Shelley Buchbinder, human rights
by Douglas Bullard, CLAS ’06
Shelley Buchbinder, CLAS ’06, a political science major and honors student, knows that caring about the world is one job that never ends.
Aside from her close involvement with various human rights projects on campus, her humanitarian vision has extended far beyond UConn and into Africa. She is completing her honors thesis on the prevalence of AIDS in sub-Saharan Africa.
The project is not unlike her other human rights work at UConn. She is active in gay and lesbian rights groups, community service programs, and AIDS awareness campaigns.
Recently, she curated an exhibit in the Dodd Center’s Corridor Gallery, “Darfur Drawn: The Conflict in Darfur Through Children’s Eyes.” She also helped run a large condom distribution program, and managed many film festivals that focused on diverse topics such as genocide and Jewish homosexual identity.
Buchbinder is a native of Willimantic. She is applying to the Peace Corps, and also hopes to
do social work at the graduate level at CUNY-Hunter.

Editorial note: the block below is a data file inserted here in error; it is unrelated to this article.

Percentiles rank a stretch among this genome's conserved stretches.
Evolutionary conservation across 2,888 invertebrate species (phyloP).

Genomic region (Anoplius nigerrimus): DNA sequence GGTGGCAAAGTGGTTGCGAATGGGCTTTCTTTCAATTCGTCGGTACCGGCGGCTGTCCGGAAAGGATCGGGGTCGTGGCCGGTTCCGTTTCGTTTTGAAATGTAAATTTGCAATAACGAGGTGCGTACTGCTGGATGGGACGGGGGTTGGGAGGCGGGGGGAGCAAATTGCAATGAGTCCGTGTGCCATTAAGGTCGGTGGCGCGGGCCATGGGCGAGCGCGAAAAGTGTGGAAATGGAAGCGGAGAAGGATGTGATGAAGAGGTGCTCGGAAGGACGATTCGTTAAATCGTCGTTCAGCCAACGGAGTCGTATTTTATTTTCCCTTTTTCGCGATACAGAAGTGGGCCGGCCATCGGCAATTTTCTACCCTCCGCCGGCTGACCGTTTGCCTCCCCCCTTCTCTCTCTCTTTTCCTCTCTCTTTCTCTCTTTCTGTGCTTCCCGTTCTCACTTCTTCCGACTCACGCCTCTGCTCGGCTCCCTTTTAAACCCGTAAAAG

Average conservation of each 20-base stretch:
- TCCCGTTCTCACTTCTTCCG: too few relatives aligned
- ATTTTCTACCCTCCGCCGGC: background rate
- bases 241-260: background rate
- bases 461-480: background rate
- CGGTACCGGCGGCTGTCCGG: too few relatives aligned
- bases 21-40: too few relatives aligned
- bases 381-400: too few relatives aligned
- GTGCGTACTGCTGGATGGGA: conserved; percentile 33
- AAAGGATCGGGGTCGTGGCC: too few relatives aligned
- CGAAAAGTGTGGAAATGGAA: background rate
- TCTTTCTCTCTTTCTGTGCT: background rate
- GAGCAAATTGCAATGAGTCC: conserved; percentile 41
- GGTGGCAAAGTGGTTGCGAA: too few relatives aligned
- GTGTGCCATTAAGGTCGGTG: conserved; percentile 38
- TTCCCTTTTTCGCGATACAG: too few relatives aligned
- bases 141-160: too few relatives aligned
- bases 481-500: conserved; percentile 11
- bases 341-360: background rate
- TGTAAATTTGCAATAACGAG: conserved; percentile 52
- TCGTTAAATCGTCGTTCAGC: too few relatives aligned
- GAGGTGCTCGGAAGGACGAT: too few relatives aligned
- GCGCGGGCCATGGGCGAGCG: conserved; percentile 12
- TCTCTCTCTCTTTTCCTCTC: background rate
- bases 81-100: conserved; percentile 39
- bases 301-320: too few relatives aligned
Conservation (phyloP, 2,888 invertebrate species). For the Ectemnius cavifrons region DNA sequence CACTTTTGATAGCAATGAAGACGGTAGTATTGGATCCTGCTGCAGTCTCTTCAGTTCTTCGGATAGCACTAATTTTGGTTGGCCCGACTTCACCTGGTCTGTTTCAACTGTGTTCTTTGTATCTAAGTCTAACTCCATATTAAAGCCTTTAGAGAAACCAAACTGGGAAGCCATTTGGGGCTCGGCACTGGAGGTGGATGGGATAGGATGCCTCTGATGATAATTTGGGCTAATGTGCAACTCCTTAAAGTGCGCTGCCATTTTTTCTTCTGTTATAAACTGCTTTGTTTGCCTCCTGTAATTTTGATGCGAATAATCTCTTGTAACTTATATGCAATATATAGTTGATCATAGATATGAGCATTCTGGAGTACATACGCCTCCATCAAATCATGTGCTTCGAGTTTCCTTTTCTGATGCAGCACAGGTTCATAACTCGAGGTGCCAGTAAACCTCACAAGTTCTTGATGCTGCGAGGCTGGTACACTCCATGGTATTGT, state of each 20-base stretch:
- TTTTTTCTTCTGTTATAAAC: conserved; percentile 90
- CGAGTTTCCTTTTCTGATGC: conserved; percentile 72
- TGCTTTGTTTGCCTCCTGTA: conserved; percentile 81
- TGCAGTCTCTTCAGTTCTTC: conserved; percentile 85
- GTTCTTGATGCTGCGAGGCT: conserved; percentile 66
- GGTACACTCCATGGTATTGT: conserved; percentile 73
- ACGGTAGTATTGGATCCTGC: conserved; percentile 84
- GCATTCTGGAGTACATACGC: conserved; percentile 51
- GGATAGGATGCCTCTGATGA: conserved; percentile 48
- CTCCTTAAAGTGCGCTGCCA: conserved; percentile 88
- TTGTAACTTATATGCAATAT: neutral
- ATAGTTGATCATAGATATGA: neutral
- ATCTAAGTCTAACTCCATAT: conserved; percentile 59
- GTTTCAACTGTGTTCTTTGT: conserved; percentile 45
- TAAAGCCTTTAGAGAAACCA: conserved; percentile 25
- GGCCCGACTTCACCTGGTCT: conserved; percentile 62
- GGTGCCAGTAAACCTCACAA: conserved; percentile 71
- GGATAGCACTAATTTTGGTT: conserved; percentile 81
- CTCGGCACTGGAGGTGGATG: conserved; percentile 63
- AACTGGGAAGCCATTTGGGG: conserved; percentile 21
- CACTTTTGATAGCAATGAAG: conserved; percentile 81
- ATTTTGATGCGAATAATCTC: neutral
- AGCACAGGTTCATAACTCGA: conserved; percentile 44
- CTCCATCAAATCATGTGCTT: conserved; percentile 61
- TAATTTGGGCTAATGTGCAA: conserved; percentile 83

And, though she graduates from UConn this year, she hopes that her work on campus has made
“I would like to see more people look at UConn as a human rights school,” Buchbinder says. “UConn has a fantastic human rights
Diego Cupolo, journalism
by Lauren Belliveau, CLAS ’06
Spring break this year was hard work for Diego Cupolo, CLAS ’06. Cupolo traveled with UConn’s Community Outreach Program to New Orleans’ Lower Ninth Ward to volunteer in hurricane-damaged neighborhoods.
Cupolo, news editor of The Daily Campus, wrote an article about his experience, titled “Spring Break in the Lower Ninth Ward.”
Picked up and published by the Associated Press, it describes everything from the bus ride to the cleaning efforts and the unforgettable stories of survivors.
“The workload was heavy,” says Cupolo.
“Aside from lugging around maggot-infested refrigerators spilling over with black, rotted food sludge, the volunteers filled wheelbarrows with everything from family portraits to Nintendo 64s.”
Cupolo, a journalism and communication sciences double major, has been a writer for The Daily Campus for the past three years.
His Feb. 22 story, “Finding Beauty in Parasites,” also was picked up
by the AP.
While attending a recent Board of Trustees meeting at which Janine Caira, professor of ecology and evolutionary biology, was recognized as a Board of Trustees Distinguished Professor, Cupolo was impressed by her dedication and commitment to improving the University community. Caira is an internationally recognized expert in the field of parasitology.
“It’s hard to find people so energetic and passionate about their job,” says Cupolo.
“I knew immediately that I wanted to do a story on her accomplishments.”
Cupolo plans to move to New York City after graduation, to find a job in the media.